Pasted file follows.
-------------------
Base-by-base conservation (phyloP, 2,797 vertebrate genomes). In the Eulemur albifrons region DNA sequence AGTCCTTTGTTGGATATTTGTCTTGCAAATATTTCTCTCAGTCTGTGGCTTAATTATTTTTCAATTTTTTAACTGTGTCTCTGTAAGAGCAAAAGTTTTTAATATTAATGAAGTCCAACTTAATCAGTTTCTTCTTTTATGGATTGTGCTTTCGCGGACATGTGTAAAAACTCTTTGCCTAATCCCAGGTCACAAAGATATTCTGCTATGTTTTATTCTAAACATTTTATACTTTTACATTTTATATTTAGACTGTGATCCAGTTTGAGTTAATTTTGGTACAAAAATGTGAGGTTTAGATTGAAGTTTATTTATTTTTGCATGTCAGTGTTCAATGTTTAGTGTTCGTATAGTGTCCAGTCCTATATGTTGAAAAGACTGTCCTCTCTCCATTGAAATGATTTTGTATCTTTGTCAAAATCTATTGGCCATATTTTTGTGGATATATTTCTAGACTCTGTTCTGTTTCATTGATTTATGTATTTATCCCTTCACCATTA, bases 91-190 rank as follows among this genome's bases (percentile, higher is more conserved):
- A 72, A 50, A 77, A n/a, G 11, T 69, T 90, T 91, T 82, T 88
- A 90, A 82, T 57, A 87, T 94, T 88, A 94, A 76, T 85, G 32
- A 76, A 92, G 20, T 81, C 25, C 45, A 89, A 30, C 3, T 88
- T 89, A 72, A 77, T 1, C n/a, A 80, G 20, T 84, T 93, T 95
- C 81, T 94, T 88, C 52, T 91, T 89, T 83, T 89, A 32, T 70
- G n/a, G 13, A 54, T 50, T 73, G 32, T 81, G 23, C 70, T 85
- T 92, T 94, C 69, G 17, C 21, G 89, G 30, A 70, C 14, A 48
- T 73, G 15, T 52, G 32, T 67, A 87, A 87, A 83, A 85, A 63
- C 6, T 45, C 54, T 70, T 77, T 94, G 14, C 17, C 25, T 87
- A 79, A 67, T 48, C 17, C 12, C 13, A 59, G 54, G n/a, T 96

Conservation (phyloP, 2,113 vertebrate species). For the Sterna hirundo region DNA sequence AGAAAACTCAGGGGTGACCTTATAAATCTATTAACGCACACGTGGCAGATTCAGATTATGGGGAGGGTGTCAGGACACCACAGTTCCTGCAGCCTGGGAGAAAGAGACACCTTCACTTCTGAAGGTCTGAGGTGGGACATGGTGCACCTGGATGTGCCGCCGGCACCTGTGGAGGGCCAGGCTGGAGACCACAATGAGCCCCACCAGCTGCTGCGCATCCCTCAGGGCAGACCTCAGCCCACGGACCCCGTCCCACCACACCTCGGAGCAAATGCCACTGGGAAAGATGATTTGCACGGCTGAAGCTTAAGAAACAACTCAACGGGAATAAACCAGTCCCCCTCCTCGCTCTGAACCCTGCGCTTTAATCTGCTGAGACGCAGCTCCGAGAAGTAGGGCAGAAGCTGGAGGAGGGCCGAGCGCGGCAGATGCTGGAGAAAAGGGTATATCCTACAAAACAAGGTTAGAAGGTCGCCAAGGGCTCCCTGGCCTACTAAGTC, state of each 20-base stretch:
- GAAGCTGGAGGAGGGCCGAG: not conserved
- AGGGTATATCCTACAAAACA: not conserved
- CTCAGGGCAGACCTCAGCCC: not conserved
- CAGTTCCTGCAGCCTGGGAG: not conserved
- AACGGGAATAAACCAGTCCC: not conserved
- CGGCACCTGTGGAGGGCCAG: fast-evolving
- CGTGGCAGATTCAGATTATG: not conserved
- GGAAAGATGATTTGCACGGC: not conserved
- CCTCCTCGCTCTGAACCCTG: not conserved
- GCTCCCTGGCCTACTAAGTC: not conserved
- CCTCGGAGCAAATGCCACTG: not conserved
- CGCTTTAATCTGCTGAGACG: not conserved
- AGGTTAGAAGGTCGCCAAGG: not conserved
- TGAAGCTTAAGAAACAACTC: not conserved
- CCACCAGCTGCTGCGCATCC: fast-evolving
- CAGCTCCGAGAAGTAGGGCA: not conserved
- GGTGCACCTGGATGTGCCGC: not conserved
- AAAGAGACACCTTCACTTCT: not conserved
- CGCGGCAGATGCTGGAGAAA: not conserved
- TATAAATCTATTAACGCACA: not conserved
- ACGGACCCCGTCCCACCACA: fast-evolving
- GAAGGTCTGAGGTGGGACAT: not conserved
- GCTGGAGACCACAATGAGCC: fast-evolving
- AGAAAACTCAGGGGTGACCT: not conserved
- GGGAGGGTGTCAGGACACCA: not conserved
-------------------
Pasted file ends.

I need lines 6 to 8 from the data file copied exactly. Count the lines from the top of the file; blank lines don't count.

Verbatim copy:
- C 81, T 94, T 88, C 52, T 91, T 89, T 83, T 89, A 32, T 70
- G n/a, G 13, A 54, T 50, T 73, G 32, T 81, G 23, C 70, T 85
- T 92, T 94, C 69, G 17, C 21, G 89, G 30, A 70, C 14, A 48